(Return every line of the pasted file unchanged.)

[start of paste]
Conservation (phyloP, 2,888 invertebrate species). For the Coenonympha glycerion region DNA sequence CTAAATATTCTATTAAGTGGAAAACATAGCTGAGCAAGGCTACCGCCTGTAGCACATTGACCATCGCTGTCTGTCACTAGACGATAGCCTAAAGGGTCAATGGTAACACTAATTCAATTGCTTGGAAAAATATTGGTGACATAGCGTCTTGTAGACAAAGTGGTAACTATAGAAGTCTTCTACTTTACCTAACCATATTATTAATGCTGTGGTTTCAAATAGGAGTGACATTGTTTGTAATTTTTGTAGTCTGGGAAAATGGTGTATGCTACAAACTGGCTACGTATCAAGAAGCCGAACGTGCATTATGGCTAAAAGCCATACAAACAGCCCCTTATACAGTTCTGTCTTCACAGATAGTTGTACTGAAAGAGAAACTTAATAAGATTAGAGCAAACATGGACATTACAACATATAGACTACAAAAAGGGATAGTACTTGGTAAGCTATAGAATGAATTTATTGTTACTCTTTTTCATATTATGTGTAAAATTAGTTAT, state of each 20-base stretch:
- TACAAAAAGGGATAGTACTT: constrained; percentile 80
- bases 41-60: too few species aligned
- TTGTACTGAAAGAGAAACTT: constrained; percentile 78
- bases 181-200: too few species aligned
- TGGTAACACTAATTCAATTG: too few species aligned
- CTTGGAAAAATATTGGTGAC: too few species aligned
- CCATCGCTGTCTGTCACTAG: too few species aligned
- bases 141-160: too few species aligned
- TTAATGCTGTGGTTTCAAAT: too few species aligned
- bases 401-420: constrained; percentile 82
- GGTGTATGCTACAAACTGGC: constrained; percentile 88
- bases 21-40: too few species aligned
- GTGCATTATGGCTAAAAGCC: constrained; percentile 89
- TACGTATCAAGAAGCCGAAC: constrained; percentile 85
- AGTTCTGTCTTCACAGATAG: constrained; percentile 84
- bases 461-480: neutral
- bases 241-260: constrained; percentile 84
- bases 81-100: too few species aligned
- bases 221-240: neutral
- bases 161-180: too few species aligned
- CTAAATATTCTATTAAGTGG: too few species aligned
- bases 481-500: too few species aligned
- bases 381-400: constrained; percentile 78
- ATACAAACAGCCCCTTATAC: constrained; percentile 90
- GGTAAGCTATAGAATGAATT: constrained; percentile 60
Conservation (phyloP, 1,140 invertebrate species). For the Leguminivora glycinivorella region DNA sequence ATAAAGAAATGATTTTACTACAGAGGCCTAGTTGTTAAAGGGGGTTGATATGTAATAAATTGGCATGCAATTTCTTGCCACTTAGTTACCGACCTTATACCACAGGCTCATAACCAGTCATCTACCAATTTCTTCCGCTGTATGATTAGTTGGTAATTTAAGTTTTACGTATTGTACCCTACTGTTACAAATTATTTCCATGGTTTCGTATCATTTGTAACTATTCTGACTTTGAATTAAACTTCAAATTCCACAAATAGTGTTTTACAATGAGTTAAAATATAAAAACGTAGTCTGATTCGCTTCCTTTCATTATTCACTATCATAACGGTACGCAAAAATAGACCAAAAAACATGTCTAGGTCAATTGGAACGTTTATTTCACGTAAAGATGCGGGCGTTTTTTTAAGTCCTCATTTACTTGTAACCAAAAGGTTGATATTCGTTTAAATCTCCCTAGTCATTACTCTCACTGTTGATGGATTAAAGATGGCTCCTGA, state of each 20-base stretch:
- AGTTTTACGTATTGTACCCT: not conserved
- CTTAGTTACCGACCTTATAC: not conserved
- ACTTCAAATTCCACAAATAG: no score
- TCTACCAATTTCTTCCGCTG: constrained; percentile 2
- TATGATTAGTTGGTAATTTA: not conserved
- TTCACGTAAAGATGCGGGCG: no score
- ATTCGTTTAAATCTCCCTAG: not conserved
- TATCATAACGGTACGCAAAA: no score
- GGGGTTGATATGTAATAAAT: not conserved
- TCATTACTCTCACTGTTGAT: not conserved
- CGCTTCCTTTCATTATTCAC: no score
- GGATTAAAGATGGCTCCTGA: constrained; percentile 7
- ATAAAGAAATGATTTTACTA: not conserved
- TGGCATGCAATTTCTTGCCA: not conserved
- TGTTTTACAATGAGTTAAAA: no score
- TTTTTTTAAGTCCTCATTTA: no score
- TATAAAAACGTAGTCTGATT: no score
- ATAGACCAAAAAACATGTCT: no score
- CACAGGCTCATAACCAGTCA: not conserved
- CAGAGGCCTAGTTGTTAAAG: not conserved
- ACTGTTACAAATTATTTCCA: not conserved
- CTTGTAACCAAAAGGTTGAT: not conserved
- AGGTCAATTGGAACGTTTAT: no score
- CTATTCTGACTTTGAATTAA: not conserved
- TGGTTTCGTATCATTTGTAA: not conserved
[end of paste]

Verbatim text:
Conservation (phyloP, 2,888 invertebrate species). For the Coenonympha glycerion region DNA sequence CTAAATATTCTATTAAGTGGAAAACATAGCTGAGCAAGGCTACCGCCTGTAGCACATTGACCATCGCTGTCTGTCACTAGACGATAGCCTAAAGGGTCAATGGTAACACTAATTCAATTGCTTGGAAAAATATTGGTGACATAGCGTCTTGTAGACAAAGTGGTAACTATAGAAGTCTTCTACTTTACCTAACCATATTATTAATGCTGTGGTTTCAAATAGGAGTGACATTGTTTGTAATTTTTGTAGTCTGGGAAAATGGTGTATGCTACAAACTGGCTACGTATCAAGAAGCCGAACGTGCATTATGGCTAAAAGCCATACAAACAGCCCCTTATACAGTTCTGTCTTCACAGATAGTTGTACTGAAAGAGAAACTTAATAAGATTAGAGCAAACATGGACATTACAACATATAGACTACAAAAAGGGATAGTACTTGGTAAGCTATAGAATGAATTTATTGTTACTCTTTTTCATATTATGTGTAAAATTAGTTAT, state of each 20-base stretch:
- TACAAAAAGGGATAGTACTT: constrained; percentile 80
- bases 41-60: too few species aligned
- TTGTACTGAAAGAGAAACTT: constrained; percentile 78
- bases 181-200: too few species aligned
- TGGTAACACTAATTCAATTG: too few species aligned
- CTTGGAAAAATATTGGTGAC: too few species aligned
- CCATCGCTGTCTGTCACTAG: too few species aligned
- bases 141-160: too few species aligned
- TTAATGCTGTGGTTTCAAAT: too few species aligned
- bases 401-420: constrained; percentile 82
- GGTGTATGCTACAAACTGGC: constrained; percentile 88
- bases 21-40: too few species aligned
- GTGCATTATGGCTAAAAGCC: constrained; percentile 89
- TACGTATCAAGAAGCCGAAC: constrained; percentile 85
- AGTTCTGTCTTCACAGATAG: constrained; percentile 84
- bases 461-480: neutral
- bases 241-260: constrained; percentile 84
- bases 81-100: too few species aligned
- bases 221-240: neutral
- bases 161-180: too few species aligned
- CTAAATATTCTATTAAGTGG: too few species aligned
- bases 481-500: too few species aligned
- bases 381-400: constrained; percentile 78
- ATACAAACAGCCCCTTATAC: constrained; percentile 90
- GGTAAGCTATAGAATGAATT: constrained; percentile 60
Conservation (phyloP, 1,140 invertebrate species). For the Leguminivora glycinivorella region DNA sequence ATAAAGAAATGATTTTACTACAGAGGCCTAGTTGTTAAAGGGGGTTGATATGTAATAAATTGGCATGCAATTTCTTGCCACTTAGTTACCGACCTTATACCACAGGCTCATAACCAGTCATCTACCAATTTCTTCCGCTGTATGATTAGTTGGTAATTTAAGTTTTACGTATTGTACCCTACTGTTACAAATTATTTCCATGGTTTCGTATCATTTGTAACTATTCTGACTTTGAATTAAACTTCAAATTCCACAAATAGTGTTTTACAATGAGTTAAAATATAAAAACGTAGTCTGATTCGCTTCCTTTCATTATTCACTATCATAACGGTACGCAAAAATAGACCAAAAAACATGTCTAGGTCAATTGGAACGTTTATTTCACGTAAAGATGCGGGCGTTTTTTTAAGTCCTCATTTACTTGTAACCAAAAGGTTGATATTCGTTTAAATCTCCCTAGTCATTACTCTCACTGTTGATGGATTAAAGATGGCTCCTGA, state of each 20-base stretch:
- AGTTTTACGTATTGTACCCT: not conserved
- CTTAGTTACCGACCTTATAC: not conserved
- ACTTCAAATTCCACAAATAG: no score
- TCTACCAATTTCTTCCGCTG: constrained; percentile 2
- TATGATTAGTTGGTAATTTA: not conserved
- TTCACGTAAAGATGCGGGCG: no score
- ATTCGTTTAAATCTCCCTAG: not conserved
- TATCATAACGGTACGCAAAA: no score
- GGGGTTGATATGTAATAAAT: not conserved
- TCATTACTCTCACTGTTGAT: not conserved
- CGCTTCCTTTCATTATTCAC: no score
- GGATTAAAGATGGCTCCTGA: constrained; percentile 7
- ATAAAGAAATGATTTTACTA: not conserved
- TGGCATGCAATTTCTTGCCA: not conserved
- TGTTTTACAATGAGTTAAAA: no score
- TTTTTTTAAGTCCTCATTTA: no score
- TATAAAAACGTAGTCTGATT: no score
- ATAGACCAAAAAACATGTCT: no score
- CACAGGCTCATAACCAGTCA: not conserved
- CAGAGGCCTAGTTGTTAAAG: not conserved
- ACTGTTACAAATTATTTCCA: not conserved
- CTTGTAACCAAAAGGTTGAT: not conserved
- AGGTCAATTGGAACGTTTAT: no score
- CTATTCTGACTTTGAATTAA: not conserved
- TGGTTTCGTATCATTTGTAA: not conserved